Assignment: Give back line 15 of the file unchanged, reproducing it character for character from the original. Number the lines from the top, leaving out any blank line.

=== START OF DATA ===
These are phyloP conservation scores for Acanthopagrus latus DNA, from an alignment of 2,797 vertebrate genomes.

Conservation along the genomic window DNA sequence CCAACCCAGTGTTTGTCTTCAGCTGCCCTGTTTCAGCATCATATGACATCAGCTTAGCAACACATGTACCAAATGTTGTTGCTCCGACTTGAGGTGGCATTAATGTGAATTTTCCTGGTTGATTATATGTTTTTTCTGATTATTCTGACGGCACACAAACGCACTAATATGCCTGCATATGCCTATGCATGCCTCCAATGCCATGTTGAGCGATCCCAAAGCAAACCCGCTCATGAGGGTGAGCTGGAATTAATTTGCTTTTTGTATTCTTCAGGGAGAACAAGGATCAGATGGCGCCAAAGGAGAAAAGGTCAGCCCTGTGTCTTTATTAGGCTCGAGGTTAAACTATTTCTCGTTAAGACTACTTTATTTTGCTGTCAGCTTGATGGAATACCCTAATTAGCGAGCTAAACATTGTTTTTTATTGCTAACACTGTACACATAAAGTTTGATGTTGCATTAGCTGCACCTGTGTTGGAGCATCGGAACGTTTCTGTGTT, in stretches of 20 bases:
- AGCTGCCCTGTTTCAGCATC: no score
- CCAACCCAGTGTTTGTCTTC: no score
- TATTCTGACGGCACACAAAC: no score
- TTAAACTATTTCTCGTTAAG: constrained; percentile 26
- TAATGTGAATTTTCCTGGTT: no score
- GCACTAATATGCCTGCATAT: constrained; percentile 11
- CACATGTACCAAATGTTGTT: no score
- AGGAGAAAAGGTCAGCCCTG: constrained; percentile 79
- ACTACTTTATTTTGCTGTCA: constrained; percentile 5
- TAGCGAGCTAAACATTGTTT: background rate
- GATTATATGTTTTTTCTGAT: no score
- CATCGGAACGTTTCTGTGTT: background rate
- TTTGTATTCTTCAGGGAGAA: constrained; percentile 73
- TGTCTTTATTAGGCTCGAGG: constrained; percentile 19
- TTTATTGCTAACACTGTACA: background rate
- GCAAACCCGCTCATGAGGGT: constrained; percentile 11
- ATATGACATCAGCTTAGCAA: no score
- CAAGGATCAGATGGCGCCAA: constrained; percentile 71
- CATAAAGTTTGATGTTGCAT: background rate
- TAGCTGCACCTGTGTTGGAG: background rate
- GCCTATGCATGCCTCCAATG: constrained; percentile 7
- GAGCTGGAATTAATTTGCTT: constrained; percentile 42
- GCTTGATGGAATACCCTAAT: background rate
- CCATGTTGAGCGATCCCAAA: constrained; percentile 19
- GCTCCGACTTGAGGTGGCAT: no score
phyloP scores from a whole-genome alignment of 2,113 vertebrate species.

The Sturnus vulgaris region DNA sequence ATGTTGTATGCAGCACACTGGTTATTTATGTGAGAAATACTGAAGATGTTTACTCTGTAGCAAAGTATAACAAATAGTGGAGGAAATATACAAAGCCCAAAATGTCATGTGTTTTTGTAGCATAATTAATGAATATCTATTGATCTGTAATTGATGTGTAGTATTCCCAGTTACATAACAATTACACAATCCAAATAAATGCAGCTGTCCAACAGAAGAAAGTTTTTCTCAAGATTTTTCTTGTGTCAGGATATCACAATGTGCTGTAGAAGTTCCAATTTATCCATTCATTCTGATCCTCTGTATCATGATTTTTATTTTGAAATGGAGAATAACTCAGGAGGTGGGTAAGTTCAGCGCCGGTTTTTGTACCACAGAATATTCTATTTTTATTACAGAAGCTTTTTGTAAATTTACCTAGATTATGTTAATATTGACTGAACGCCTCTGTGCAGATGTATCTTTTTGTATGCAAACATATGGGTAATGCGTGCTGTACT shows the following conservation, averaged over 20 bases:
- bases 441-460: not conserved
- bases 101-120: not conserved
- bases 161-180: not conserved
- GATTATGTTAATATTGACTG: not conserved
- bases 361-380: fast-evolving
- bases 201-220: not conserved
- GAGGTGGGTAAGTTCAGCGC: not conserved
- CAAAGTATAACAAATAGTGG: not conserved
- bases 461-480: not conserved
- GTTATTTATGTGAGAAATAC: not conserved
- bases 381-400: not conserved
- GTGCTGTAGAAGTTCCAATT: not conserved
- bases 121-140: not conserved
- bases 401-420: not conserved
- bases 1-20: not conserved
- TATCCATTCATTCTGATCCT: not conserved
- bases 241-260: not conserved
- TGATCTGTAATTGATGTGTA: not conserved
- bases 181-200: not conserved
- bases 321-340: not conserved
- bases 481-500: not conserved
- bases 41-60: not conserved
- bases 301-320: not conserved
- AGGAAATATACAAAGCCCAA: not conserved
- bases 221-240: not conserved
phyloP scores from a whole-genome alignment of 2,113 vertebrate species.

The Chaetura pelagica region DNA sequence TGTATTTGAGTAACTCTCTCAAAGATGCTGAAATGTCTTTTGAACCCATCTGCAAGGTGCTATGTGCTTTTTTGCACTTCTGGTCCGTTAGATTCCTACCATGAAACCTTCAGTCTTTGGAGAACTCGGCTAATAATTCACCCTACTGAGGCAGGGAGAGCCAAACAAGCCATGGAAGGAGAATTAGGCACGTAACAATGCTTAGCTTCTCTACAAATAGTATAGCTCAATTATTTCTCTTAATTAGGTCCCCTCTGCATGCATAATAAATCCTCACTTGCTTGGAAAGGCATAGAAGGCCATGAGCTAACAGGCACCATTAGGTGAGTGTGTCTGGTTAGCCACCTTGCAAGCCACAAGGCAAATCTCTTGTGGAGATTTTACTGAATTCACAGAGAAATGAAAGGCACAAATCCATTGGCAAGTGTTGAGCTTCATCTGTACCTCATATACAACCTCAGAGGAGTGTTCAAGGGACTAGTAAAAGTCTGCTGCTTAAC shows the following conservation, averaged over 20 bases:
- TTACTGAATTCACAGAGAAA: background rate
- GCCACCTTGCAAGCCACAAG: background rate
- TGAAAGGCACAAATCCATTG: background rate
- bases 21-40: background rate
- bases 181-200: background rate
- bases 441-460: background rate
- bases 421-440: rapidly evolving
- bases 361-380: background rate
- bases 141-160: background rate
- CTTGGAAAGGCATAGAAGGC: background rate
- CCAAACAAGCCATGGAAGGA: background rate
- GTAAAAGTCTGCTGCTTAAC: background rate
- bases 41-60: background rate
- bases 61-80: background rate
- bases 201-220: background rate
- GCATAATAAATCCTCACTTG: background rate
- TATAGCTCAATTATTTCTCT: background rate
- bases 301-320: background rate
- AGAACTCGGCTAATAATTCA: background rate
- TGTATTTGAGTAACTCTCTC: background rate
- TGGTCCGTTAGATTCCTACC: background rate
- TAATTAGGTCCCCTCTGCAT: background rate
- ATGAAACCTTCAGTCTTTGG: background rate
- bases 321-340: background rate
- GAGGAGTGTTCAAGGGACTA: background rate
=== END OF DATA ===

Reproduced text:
- TTTGTATTCTTCAGGGAGAA: constrained; percentile 73